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Telegraph in United Kingdom

Meaning of Telegraph

The following is an old definition of Telegraph [1]: v. To write afar off or at a distance. A wire or wires used for the purpose of telegraphic communication, with any casing, coating, tube, or pipe inclosing the same, and any apparatus connected therewith for the purpose of such communication. Includes any apparatus for transmitting messages or other communications by means of electric signals. See Cable.Telegram. Any message or other communication transmitted or intended for transmission by telegraph. Morse was the first and original inventor of the electro-magnetic telegraph, for which a patent was issued to him in 1840, and re-issued in 1848. His invention was prior, as well as superior, to those of Steinhiel of Munich, and Wheatstone and Davy of England. Though in some respects a telegraph company is like a common carrier, it is not strictly a common carrier, nor is it held to the same degree of responsibility. A common carrier is an insurer; a telegraph company is held only to a reasonable degree of care and diligence, in proportion to the degree of responsibility. Since telegraph companies undertake to exercise a public employment, in many respects analogous to that of a common carrier, they must bring to the employment that degree of skill and care which a prudent man, under the circumstances, would exercise in his own affairs; and any stipulation intended to relieve them from this duty, or to restrict their liability for its non-use, is forbidden by the demands of sound public policy. A telegraph company, by express contract or by reasonable rules contained in a printed notice so brought to the knowledge of a patron as to create an implied contract, may limit its liability for delay or error in transmitting and delivering a message, except as to such delay or error as is caused by its own misconduct or gross want of care. Most of the rules and regulations embodied in the printed blanks for messages have been upheld by the courts as reasonable requirements. While the contract for a message is made only with the sender, companies have been held liable to receivers who have been misled to their damage by negligence in the companies’ servants. When a message is sent over a connecting line, the same principles are applied as in the case of common carriers of merchandise. A company cannot protect itself against gross negligence or incompetency in its employees, or as against a remediable imperfection in its instruments. It must receive all messages offered, except such as are illegal or immoral in character, unreasonably lengthy, or in disregard of reasonable rules; and must send them in the order in which they are received, preference being given to government messages. Every message is to be sent as written; if illegible, it may be refused. Liability for negligence extends to the natural and immediate consequences only. In Dryburg’s case, the message, as sent from New York city, read ” Send two hand bouquets, very hand same, one of five, one of ten dollars.” As received in Philadelphia it read: “Send two hundred bouquets,” etc. Before the error was discovered, Dryburg, a florist, had cut flowers to the amount of one himdred dollars, as a jury found. A telegram, like a letter, may constitute au admission, and complete a contract. To charge the sender the original draft must be produced. The sending operator m ay be called to prove the sender’s presence. The company or operator may be compelled to disclose the contents of a dispatch, unless a statute provides otherwise. An accepted telegram is a sufficient memorandum within Statute of Frauds. Congress may regulate communication by telegraph between the States. And where a State has given exclusive privileges to one company, which would preclude free intercourse, Congress, under the powers “to regulate commerce ” and “to establish post-offices and post-roads,” may provide for the construction of competing lines. See Commerce. A telegraph company holds the same relation to commerce as a carrier of messages that’ a railroad company holds as a carrier of goods. Both companies are instruments of commerce, and their business is commerce itself. Fnom their essentially different characteristics, the regulations suitable for one of these kinds of commerce would be inapplicable to the other. Within the reservation that it does not encroach upon the exercise of the powers vested in Congress, a, State may make such provisions in respect to the buildings, poles and wires of the companies within its jurisdiction as the comfort and convenience of the community may require. Any telegraph company organized under the laws of any State, shall have the right to construct, maintain, and operate lines through and over any portion of the public domain, over and along any military or post-road, and over, under, or across the navigable streams or waters of the United States; the lines not to obstruct navigation, or interfere with ordinary travel. Acceptance of that provision, as far as government business is concerned, makes the company agent of the United States. But the privilege conferred does not involve exemption from the ordinary burdens of taxation in a State within which a company may own or operate lines. A railroad being a post-road that act of 1866 is paramount over any agreement for the exclusive use of a road by one company. A State may not tax inter-State messages: they are commerce, as well as in the nature of postal service, and exempt from State regulations, except as to regulations of a strictly police character. Any regulation by way of a tax upon the occupation or business of transmitting messages between different States, or as a license to transact business, is unconstitutional. Nor may a State tax a company’s receipts from inter-State messages. Whether the poles, wires, and instruments are part of the realty to which they are annexed, depends upon the intent with which they were erected. A city may determine the conditions upon which a company shall pass through its limits. After expiration of the time for erecting poles, etc., in pursuance of an ordinance, express direction from the city coun- cil, and notice to the company, should be given, before the mayor proceeds to remove the poles. It is no part of the corporate duty of a company to collect and send out market reports. s to the use of the public domain and materials, the priority of Government messages, and the purchase of lines by the Government, see at length R. S. tit. LXV, §§ 5263-09.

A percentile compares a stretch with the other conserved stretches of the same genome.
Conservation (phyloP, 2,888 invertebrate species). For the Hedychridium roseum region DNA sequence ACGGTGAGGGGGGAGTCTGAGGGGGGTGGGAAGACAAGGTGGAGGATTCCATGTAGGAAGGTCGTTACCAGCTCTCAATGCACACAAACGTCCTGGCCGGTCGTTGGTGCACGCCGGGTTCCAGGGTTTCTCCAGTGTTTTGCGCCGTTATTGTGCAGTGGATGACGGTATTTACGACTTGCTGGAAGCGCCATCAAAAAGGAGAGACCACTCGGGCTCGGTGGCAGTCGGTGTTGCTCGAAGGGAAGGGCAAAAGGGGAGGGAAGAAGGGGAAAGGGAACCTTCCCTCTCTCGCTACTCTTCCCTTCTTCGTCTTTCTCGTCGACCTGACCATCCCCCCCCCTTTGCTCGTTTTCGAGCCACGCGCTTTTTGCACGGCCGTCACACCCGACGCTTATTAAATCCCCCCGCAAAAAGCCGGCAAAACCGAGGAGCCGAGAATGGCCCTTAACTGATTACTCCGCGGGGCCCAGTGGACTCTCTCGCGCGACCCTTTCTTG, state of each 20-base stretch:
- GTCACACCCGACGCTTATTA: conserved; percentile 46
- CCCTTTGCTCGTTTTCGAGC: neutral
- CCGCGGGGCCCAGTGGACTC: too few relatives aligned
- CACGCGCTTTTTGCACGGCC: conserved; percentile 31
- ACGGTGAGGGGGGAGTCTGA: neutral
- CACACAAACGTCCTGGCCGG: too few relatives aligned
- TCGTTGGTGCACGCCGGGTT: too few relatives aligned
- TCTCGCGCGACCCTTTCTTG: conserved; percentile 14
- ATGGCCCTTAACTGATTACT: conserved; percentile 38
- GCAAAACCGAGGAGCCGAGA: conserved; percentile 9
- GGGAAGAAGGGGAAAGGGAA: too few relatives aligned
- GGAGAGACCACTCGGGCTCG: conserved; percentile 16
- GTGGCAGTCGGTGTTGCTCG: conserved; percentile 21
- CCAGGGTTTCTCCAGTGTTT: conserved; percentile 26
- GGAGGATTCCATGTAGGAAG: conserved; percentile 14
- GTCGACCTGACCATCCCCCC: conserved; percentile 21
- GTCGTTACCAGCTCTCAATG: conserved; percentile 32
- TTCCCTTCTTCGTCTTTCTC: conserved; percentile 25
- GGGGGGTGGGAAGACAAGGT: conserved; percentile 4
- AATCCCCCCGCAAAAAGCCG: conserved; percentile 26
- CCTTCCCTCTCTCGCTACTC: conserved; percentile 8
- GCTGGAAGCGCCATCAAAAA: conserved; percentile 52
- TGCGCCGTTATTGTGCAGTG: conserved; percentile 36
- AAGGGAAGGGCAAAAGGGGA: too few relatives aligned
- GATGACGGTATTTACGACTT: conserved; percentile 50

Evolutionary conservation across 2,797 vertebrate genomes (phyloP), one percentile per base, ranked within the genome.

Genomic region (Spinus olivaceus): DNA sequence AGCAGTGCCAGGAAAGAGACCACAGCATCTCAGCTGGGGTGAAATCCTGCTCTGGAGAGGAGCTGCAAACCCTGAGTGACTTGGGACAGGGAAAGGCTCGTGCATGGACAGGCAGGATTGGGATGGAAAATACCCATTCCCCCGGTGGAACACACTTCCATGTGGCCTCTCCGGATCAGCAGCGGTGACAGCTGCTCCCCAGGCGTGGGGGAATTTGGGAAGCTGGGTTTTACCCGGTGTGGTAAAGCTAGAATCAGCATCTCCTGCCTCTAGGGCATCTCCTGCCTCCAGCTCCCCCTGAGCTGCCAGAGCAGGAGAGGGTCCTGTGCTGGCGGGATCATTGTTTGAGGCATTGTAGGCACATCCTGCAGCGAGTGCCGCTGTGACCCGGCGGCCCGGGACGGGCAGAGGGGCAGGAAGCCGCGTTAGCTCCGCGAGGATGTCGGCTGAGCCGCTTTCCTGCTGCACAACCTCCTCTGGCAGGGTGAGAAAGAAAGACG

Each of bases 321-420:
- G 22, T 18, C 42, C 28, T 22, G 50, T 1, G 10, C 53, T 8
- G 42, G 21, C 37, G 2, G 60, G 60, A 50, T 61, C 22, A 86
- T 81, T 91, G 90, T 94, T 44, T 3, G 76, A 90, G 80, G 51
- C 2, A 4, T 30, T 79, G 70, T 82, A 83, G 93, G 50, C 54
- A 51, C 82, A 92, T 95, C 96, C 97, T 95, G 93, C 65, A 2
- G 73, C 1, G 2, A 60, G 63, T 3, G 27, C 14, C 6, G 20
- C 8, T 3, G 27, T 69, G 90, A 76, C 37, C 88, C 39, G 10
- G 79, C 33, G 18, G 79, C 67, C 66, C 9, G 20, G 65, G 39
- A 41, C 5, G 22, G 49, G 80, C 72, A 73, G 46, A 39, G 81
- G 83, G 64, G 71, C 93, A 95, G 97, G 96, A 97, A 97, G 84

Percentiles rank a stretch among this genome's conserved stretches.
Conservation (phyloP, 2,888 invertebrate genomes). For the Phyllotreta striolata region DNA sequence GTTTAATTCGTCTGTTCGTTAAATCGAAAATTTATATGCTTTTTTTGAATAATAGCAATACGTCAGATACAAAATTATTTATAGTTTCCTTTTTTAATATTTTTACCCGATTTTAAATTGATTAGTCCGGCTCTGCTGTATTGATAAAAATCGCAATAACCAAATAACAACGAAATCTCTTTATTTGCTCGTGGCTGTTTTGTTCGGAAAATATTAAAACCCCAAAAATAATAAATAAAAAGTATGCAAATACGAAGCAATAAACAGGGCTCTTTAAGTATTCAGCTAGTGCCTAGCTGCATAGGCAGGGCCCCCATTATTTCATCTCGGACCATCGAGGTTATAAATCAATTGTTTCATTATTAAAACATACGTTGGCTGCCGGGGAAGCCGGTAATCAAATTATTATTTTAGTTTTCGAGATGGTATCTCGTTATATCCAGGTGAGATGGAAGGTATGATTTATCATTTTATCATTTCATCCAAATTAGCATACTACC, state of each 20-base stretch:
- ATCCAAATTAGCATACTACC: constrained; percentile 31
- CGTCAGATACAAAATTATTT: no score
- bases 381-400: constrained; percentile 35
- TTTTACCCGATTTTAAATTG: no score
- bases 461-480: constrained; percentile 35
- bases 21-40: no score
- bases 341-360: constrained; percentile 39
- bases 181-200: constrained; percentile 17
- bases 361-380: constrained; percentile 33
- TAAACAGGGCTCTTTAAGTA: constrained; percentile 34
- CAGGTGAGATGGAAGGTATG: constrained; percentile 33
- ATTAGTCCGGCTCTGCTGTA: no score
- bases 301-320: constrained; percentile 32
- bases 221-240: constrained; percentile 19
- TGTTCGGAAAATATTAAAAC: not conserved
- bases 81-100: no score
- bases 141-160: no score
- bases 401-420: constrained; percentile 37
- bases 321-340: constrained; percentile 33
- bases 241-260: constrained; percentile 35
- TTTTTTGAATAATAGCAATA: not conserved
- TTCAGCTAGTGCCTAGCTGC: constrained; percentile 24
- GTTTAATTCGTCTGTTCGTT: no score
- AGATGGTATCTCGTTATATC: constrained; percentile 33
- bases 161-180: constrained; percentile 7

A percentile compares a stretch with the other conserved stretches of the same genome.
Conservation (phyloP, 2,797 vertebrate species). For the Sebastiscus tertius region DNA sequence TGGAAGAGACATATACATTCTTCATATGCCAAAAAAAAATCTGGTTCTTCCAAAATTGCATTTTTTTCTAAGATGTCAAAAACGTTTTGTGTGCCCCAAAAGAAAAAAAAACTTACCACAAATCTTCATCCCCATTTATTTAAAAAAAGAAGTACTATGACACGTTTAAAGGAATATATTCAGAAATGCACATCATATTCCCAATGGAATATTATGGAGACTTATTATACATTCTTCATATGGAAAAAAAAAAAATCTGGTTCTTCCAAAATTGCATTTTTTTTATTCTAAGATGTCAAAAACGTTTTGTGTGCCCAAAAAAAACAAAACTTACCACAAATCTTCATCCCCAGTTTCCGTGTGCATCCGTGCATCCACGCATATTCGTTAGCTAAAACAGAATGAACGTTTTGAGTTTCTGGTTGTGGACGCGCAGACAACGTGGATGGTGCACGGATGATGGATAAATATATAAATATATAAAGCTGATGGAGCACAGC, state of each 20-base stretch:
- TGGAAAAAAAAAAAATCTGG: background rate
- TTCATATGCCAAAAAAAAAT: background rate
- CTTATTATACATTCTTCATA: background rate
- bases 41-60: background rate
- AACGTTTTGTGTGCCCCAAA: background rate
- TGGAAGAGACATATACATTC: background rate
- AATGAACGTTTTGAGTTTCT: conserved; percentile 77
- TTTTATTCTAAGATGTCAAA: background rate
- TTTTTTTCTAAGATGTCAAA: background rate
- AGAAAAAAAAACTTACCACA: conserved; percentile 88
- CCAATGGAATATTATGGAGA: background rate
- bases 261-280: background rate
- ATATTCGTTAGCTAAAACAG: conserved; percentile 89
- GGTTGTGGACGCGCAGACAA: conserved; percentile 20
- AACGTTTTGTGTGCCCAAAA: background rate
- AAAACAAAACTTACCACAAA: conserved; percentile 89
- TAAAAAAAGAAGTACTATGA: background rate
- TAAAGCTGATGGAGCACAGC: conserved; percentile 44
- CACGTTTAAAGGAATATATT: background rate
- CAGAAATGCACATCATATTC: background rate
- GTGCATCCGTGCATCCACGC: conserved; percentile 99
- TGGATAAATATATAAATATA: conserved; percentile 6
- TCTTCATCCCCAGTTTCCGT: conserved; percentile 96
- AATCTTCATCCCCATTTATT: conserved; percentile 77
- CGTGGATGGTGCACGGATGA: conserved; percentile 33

Notes and References

  1. Concept of Telegraph provided by the Anderson Dictionary of Law (1889) (Dictionary of Law consisting of Judicial Definitions and Explanations of Words, Phrases and Maxims and an Exposition of the Principles of Law: Comprising a Dictionary and Compendium of American and English Jurisprudence; William C. Anderson; T. H. Flood and Company, Law Publishers, Chicago, United States)

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(2017, 01). Telegraph lawi.org.uk Retrieved 06, 2021, from https://lawi.org.uk/telegraph/

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"Telegraph" lawi.org.uk. lawi.org.uk, 01 2017. Web. 06 2021. <https://lawi.org.uk/telegraph/>

"Telegraph" lawi.org.uk. 01, 2017. Accesed 06 2021. https://lawi.org.uk/telegraph/

Anthony J. Bland, 'Telegraph' (lawi.org.uk 2017) <https://lawi.org.uk/telegraph/> accesed 2021 June 16

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Schema Summary

  • Article Name: Telegraph
  • Author: Anthony J. Bland
  • Description: Meaning of Telegraph The following is an old definition of Telegraph [1]: v. To write afar off or at a distance. A wire or [...]

This entry was last updated: January 13, 2017